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Don’t Give Up On Jemile Weeks

Posted By Chris Cwik On October 25, 2012 @ 2:15 pm In Second Base | 4 Comments

Jemile Weeks came into the season with a lot of promise. As a 24-year-old, Weeks just slashed .303/.340/.421 in limited action, cementing his status as Oakland’s starter at second. On top of that, Weeks had a strong pedigree. His brother, Rickie, was once a top prospect and has experienced success in the majors. Though both players offer a completely different skill set, there was still reason to believe Jemile would be a solid fantasy option. As frustrated fantasy owners know, that didn’t happen. Weeks completely collapsed, hitting just .221/.305/.304 in 511 plate appearances. His poor performance led to a demotion, and an exclusion from the postseason roster. But with the club’s recent trade of Cliff Pennington, it looks like Weeks will have another chance at a full-time role next season. After a disastrous first shot, Weeks will have a lot to prove in his second season.

Weeks will almost certainly improve next season, but it’s not clear whether he’ll be good enough to be a useful fantasy asset. At least some of his struggles can be attributed to a .256 BABIP. That figure was amongst the worst in all of baseball. And though his overall numbers fell drastically, Weeks actually showed some signs of improvement at the plate. Weeks raised his walk rate by a full 5.0%, from 4.8 to 9.8. He also managed to cut down on his strikeouts. Those are both signs of a developing hitter.

A look at Weeks’ batted ball data doesn’t help much, either. Last season, Weeks traded line drives and fly balls for grounders. Nearly 50% of all balls he put in play were on the ground. For a player like Weeks, who relies on speed rather than power, this should have aided his stats. Strangely, Weeks hit just .228 when he put the ball on the ground. The league average on ground balls was .238, for reference. But that figure also includes guys like Adam Dunn and Jim Thome, who aren’t going to beat out grounders. Weeks actually has a chance to do that, and probably should have had a higher batting average on grounders.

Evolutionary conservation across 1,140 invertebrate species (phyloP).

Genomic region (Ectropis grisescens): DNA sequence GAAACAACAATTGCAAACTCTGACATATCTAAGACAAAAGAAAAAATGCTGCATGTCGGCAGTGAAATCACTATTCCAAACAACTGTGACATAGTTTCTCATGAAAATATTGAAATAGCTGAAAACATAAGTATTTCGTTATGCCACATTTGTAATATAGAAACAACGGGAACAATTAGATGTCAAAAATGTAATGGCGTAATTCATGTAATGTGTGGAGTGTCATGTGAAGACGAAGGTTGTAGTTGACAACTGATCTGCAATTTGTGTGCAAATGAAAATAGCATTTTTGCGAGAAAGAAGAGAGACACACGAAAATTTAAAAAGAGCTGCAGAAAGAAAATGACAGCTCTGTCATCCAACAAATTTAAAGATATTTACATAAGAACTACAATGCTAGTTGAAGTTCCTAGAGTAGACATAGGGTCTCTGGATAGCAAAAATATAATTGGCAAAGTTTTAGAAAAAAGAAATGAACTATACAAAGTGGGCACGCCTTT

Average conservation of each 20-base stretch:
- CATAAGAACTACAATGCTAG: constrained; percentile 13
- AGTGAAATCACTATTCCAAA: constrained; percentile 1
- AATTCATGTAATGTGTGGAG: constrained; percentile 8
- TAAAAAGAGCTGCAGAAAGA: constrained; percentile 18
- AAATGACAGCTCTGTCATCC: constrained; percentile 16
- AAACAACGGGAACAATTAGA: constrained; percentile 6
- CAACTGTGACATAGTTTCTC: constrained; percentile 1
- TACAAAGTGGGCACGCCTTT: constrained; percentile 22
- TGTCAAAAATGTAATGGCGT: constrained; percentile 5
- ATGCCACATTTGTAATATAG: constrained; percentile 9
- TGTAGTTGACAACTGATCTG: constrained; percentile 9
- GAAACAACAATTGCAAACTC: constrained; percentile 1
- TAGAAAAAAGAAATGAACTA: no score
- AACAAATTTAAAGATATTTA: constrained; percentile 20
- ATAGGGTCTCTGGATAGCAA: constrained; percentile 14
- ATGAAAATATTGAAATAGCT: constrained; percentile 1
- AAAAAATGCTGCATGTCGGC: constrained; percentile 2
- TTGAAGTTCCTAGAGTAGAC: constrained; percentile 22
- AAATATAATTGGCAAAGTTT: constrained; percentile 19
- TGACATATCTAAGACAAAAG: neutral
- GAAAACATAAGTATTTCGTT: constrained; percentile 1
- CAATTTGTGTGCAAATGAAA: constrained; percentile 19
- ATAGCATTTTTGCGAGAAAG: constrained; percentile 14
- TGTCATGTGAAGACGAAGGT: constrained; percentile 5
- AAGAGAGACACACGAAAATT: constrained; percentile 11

One thing that could help determine why Weeks’ BABIP was so bad, aside from luck, might be found in his plate discipline data. Again, though, nothing in his stats jump out as a negative. Weeks was overall slightly more selective with pitches, swinging less often than he did during his debut season. The biggest difference in Weeks’ plate discipline numbers is on his contact on pitches out of the zone. Weeks’ contact rate against pitches outside the zone dropped to 74.0% last season, down from 80.9%. His contact on pitches in the zone, however, went up. When he decided to chase pitches, he was much less successful than expected.

So, there’s really not much in his statistical profile that would suggest he would struggle this much. But it would also be foolish to attribute all of his struggles to BABIP. Admittedly, I didn’t see a lot of A’s games last season (I live on the East Coast…that’s my excuse). My guess would be that Weeks struggled to make strong contact last season. Even though his contact numbers were still solid, he probably wasn’t hitting the ball with authority. Weeks has never been a power hitter, but has managed to hit for slugging percentages over .400 all throughout the minors, so I don’t want to call him a complete slap hitter, either. If that’s what plagued Weeks last season, he’s going to have to make adjustments in order to get significantly better.

Still, there’s a good chance he’ll improve just based on the BABIP numbers. And if something mechanical was affecting his performance, an improvement in that area would go a long way toward making him fantasy player you can rely on. Weeks’ value will be pretty low next season, and because of that, you can take him as a backup late in drafts. Betting on a small improvement is probably a good idea. But even if he doesn’t completely turn around, you still have a guy who is capable of picking up steals from time to time. Like his brother, maybe he just needs some time to adjust to the league before he experiences success.


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